Uniformity is easier — and cheaper — in the long run:
The philosophy Budwitz said drove his decisions on digital signage is simple: "We've got to make this bulletproof; we've got to make this enterprise; we're going to use the best technology; and everything is going to be home run to a server room, because I don't want every theater to say 'Where's this player? Where's this box?'"
All the digital signage systems chain-wide are going to be in the same place, with the same setup, he said.
"That way, we always know where it is: It's always back in the server room with a really nice setup and a real nice patch panel that's well labeled, so when it's time to support and make changes, we're not scrambling to figure out where everything is at. It's always in that same room, well labeled, easily moved and configured."
And that approach has earned Rave kudos from its digital signage partners, he said.
"And I've said, 'Yeah, we're maybe spending more money than other people do, but in the end it's going to save us money because we're going to spend less time supporting and scrambling around our facility looking for boxes, players, transmission equipment, because it's always in the same place.'"
Find a partner, not just a seller:
Budwitz's main piece of advice for deployers, he said, is to find a vendor that not only has a good product but that it willing to listen to them and to their needs. Rave has always been a bit ahead of the game, tech-wise, so having a partner that would work with the company's tech admins was paramount.
For example, after years of working with digital signage systems in past jobs, Budwitz wanted to use Silverlight instead of "memory-intensive" and "flaky" Flash. Real Digital Media was quick to provide Silverlight versions of its players, and within weeks Rave had Silverlight up and running, he said. "And now the last challenge I gave them, two weeks ago, is I want to move from Silverlight to HTML5, and two days later I had a player in my office that had the kernel for HTML5 loaded on it."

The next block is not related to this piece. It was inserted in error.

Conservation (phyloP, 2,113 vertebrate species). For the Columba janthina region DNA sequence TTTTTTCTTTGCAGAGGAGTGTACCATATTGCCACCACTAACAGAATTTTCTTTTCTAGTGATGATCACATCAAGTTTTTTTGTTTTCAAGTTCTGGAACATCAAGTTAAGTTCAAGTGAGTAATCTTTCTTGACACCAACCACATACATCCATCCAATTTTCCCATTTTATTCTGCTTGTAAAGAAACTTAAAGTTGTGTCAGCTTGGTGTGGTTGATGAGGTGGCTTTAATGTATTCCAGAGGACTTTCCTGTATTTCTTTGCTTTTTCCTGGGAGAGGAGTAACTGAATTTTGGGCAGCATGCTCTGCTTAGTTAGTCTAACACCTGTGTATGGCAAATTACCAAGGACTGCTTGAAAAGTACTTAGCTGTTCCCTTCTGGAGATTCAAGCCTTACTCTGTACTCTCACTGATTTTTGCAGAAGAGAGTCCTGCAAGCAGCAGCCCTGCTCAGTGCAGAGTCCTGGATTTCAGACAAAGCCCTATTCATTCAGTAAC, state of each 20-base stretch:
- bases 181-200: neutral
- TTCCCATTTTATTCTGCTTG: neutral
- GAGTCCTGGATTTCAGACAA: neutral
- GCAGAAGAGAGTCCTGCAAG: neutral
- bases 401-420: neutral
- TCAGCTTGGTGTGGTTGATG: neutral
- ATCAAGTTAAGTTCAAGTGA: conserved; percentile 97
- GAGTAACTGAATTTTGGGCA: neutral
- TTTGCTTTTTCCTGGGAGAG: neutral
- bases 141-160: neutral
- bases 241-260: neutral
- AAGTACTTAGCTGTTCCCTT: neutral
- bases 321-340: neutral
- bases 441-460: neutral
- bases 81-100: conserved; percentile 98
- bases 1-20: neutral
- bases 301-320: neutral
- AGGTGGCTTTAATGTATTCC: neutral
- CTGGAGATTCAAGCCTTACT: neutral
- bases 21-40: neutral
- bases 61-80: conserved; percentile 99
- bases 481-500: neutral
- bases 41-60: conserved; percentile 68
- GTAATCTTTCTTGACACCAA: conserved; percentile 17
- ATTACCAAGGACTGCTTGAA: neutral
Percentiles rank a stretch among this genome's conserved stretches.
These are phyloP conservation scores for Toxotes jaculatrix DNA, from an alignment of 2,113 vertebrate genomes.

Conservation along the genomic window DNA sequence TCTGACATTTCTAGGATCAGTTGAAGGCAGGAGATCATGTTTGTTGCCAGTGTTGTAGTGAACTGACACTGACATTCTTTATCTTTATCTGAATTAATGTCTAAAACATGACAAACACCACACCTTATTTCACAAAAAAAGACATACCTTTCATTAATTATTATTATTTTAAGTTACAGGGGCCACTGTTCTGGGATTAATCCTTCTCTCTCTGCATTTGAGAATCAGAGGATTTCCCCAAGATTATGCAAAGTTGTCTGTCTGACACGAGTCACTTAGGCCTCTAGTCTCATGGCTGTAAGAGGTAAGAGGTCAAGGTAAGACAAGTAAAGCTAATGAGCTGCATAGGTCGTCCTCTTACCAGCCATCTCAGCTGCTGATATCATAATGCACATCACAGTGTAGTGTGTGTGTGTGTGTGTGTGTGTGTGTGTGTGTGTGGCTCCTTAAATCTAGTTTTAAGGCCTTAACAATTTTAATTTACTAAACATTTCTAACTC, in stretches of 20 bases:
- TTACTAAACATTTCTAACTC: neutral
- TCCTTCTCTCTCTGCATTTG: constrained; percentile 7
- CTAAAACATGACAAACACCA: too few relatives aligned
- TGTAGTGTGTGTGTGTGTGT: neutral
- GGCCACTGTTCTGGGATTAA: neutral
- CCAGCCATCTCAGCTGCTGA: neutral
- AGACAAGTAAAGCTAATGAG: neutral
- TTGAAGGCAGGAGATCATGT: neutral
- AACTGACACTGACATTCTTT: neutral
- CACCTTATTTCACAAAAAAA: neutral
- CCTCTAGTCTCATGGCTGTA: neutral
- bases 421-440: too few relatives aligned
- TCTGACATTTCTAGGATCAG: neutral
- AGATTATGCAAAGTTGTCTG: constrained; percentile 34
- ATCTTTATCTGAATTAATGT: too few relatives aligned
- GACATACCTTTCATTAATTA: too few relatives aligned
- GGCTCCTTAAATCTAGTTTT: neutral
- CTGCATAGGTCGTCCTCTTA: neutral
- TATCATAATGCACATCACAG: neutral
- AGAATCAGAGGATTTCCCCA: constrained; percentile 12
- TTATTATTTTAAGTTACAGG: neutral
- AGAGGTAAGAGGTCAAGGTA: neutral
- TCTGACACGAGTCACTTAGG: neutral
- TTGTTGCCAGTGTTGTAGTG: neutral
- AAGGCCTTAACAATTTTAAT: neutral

Dynamic beats static:
And for any theaters out there that do still use static signage? It's probably time for a change, Budwitz said.
"Obviously, with static signage you have one message and one message only," he said. "And if you ever need to change that message, you've got to print, ship, hang, bang and then hopefully they do it in the right time zones: If you need it up by Thursday and taken down by next Friday? Well, if the manager doesn't do that you missed your opportunity."
On the other hand, digital signage gives deployers the ability to distribute content, schedule it and make it available "so when it's needed it's there and it's relevant," he said.
"And then we can also multipurpose those displays," he said. "It's not just one piece of content; we can use it to advertise different events, different concession items, different limited time offers and upcoming events, so we get multi-use out of our signage."
Digital signage and the movies:
Real Digital Media CEO Ken Goldberg said in an email that digital signage is "a great match" with the cinema environment, because of the dynamic and quickly-changing nature of the cinema world itself. Theaters have to be fluid and able to adapt to changing features, show times, the constant onslaught of coming attractions, the fluidity of auditorium statuses and ticket availability, and more, he said.
"The really unique thing about the Rave install is the variety of use cases and the integration of data from theater systems to keep the various signs up-to-date and relevant," Goldberg said. "For example, Rave has made coming attraction posters more attractive by embedding trailers in the posters. Box office and wayfinding signs provide the status of each auditorium. Concession menu boards promote high-margin and high-velocity items at the right times."
Rave's pervasive use of digital signage in multiple formats is "totally in sync with Rave's immersive digital cinema experience," he said.
"They want people thinking about the movies and talking about the movies while they are at the movies. That builds engagement and loyalty, and this initiative places them at the forefront of innovation among all cinema operators in the U.S."
And while the cinema environment is no picnic, neither is the digital signage world, which makes finding the right partners a key ingredient to success, Budwitz said.
"So the bottom line is, find a vendor who is flexible and willing to work with you on your needs, because it's a challenging environment, with all the changing codecs and video drivers and O/S versions, and content and content compressions that are constantly changing," he said. "You need someone who is willing to adapt and continue to push the technology."
Photos courtesy of Jeff Green Photography.